"There's a section of the game that teaches you to control bleeding and treat shock... and I used it"
At the end of last year, avid gamer Paxton Galvanek became a real life hero when he used medical skills learnt in America's Army to assist at the scene of a road traffic accident. Galvanek was first on the scene and quickly assessed the situation. The driver of the crashed vehicle had severed some fingers and - thanks to the virtual training he had received in America's Army - Galvanek knew exactly what to do and jumped into action. America's Army. Hell yeah. You can see Galvanek's well earned 15 minutes in this Fox News report.
If you want to experience what it's - sort of - like to be in America's army without having to actually, y'know, be in America's army, then you can download America's Army absolutely free.
"I noticed my drug habits decreased as Dance Dance Revolution helped me deal with my anger issues"
In this winning entry to a Global Kids essay competition, the writer describes how playing videogames steered his life in a positive direction. "Before I started playing games I was a heavy drug addict. I spent all my money from my job on marijuana." What a waste. Luckily he bucked up his ideas and got hooked into videogames instead. "Since I started playing DDR, Counter-Strike, and Second Life I have been clean and off drugs, which is why I still game to this day." What a champion.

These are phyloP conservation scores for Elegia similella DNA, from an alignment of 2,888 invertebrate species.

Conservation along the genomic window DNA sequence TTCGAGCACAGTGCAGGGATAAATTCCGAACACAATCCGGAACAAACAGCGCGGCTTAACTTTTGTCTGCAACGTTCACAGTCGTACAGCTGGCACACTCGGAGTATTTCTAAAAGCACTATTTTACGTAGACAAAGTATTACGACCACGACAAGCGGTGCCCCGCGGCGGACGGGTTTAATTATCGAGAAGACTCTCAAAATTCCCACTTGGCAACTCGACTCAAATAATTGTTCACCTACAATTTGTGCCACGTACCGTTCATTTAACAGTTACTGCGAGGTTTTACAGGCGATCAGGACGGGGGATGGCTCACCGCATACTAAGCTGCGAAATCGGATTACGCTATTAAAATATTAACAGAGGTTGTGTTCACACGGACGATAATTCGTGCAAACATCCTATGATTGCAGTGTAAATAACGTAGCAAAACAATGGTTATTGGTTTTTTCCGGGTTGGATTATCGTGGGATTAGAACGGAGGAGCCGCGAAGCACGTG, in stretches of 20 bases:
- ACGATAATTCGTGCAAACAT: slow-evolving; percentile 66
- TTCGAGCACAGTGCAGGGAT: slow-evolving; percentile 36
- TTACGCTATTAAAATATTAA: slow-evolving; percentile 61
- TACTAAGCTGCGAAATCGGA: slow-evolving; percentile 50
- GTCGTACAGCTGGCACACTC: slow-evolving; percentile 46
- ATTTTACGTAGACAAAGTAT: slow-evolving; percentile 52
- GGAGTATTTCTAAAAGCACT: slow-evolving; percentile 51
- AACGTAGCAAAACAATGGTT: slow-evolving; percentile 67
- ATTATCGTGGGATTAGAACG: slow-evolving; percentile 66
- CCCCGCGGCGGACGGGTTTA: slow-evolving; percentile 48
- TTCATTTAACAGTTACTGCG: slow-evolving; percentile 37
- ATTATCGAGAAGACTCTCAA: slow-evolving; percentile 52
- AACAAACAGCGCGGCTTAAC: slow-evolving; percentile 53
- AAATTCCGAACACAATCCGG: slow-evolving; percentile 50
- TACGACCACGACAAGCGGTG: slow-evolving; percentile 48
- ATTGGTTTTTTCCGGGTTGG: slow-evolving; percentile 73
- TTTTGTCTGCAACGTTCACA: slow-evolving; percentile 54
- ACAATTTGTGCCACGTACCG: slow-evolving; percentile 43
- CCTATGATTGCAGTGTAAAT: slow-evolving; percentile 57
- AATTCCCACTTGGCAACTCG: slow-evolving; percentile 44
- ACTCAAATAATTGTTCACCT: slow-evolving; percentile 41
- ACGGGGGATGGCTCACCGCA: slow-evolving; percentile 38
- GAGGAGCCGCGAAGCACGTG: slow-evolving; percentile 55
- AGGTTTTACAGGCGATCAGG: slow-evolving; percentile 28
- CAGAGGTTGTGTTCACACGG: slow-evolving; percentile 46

Indeed, while some people smoke drugs, attend self-help groups or turn to God, some of life's troubled souls discover that their salvation lies within the virtual sanctity of videogames. Whether it's a ZX Spectrum saving someone from becoming another yob on the streets or Halo helping someone through dark times, there's evidence all over the internet of videogames having an entirely positive impact on people's lives. Yes, it's true, videogames really can save lives.